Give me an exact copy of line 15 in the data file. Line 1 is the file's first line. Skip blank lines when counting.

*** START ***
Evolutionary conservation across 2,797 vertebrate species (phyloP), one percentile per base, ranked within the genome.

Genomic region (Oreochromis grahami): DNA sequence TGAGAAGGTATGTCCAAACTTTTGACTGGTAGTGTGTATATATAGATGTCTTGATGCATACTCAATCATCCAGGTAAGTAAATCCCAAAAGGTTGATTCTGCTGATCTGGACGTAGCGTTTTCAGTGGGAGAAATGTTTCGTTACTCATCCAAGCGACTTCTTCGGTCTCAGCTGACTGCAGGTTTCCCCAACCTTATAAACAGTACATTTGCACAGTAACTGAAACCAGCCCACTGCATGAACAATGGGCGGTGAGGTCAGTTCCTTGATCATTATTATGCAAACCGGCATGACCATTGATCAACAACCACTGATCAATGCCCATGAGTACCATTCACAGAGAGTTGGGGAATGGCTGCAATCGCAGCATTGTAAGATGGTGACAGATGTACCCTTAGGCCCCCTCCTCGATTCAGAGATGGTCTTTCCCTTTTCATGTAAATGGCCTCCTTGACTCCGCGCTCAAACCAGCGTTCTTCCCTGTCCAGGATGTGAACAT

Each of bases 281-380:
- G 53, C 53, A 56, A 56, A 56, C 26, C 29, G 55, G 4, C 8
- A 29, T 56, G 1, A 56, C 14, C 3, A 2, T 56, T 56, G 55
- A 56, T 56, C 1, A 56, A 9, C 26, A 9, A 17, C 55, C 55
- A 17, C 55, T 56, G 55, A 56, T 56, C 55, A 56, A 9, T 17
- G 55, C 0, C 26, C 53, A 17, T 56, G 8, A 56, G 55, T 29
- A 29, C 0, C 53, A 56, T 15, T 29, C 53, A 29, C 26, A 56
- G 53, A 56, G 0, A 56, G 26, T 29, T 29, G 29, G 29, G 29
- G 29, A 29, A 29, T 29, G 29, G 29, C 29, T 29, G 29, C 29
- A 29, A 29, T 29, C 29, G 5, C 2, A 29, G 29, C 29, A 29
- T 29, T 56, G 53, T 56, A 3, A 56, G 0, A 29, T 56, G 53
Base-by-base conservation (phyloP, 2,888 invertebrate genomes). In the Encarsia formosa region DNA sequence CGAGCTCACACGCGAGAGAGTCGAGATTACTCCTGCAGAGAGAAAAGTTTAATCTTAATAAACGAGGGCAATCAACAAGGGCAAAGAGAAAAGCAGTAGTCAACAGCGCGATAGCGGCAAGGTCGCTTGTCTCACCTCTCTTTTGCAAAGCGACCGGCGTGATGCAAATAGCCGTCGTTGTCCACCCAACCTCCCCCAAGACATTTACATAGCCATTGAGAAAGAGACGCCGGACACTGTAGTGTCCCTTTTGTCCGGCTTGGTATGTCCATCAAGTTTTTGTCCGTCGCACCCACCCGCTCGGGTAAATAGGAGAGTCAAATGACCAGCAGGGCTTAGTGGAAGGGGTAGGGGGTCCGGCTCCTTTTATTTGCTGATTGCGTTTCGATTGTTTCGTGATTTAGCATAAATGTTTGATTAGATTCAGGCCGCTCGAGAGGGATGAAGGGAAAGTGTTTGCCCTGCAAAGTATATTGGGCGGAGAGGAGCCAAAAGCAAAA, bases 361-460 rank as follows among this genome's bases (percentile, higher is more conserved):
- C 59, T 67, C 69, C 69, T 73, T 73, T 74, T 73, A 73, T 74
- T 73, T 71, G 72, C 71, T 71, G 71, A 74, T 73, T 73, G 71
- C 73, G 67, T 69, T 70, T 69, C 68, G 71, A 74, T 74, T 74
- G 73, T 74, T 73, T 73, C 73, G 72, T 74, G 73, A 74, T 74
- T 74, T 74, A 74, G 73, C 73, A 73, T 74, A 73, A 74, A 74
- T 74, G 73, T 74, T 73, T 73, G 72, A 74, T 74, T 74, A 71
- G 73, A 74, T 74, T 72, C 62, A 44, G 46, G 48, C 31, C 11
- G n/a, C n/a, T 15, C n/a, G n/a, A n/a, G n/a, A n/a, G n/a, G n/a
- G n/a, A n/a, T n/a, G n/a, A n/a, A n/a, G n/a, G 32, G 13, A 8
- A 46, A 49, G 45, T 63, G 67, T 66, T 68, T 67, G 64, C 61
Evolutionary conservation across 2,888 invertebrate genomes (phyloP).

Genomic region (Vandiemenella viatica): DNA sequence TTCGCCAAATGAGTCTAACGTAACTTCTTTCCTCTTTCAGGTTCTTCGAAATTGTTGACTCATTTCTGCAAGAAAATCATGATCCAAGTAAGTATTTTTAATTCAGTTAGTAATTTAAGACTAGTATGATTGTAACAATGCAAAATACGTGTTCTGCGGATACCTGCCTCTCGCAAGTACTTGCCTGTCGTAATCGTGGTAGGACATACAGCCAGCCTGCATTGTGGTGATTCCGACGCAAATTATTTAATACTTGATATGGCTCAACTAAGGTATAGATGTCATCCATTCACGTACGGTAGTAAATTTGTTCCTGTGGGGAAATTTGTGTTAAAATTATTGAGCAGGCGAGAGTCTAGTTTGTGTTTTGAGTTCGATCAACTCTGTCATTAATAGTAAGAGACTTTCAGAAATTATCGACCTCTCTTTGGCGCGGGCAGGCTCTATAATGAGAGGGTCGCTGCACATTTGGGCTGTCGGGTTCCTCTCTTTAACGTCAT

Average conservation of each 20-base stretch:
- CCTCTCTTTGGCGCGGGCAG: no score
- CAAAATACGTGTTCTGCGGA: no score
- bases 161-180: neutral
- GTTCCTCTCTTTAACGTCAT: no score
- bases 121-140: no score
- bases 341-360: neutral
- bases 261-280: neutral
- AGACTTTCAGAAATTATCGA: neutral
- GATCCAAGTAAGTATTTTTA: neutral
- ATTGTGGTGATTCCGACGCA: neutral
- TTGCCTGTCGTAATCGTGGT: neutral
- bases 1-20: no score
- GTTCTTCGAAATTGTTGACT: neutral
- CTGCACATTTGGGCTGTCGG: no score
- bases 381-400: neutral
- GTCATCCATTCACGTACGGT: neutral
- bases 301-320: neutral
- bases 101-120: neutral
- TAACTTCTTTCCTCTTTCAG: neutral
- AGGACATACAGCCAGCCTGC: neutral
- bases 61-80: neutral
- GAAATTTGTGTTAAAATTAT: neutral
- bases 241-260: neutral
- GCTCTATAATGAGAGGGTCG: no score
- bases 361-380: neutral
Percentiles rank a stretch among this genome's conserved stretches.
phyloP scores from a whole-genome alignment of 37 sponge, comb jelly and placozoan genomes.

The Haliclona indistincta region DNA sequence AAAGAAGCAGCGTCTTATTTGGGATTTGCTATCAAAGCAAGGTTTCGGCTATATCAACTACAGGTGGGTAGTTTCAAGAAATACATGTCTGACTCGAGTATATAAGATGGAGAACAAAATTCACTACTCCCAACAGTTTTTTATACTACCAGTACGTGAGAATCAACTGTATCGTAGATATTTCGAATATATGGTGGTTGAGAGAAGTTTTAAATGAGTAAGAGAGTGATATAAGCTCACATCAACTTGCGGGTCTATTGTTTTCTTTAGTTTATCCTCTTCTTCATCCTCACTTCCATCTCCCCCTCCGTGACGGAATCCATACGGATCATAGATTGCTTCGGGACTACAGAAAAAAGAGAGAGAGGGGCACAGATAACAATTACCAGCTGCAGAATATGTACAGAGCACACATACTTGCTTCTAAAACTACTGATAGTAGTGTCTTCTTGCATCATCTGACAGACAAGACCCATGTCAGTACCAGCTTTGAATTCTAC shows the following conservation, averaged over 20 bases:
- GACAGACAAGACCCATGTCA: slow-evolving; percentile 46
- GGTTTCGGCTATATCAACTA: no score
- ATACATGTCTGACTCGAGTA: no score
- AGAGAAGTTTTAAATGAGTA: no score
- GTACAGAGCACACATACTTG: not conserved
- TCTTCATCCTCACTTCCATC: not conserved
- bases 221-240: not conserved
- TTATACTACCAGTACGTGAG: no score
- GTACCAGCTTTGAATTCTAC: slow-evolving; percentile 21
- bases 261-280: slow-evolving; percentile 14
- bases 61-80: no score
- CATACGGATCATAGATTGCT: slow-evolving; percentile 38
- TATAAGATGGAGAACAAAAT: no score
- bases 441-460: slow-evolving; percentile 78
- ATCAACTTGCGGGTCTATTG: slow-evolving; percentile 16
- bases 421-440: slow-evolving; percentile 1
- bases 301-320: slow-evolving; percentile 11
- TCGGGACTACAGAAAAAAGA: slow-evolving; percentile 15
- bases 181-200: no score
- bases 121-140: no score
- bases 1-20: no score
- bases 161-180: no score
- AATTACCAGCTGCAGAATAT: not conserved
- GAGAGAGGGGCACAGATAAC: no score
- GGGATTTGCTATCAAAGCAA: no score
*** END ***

- C 59, T 67, C 69, C 69, T 73, T 73, T 74, T 73, A 73, T 74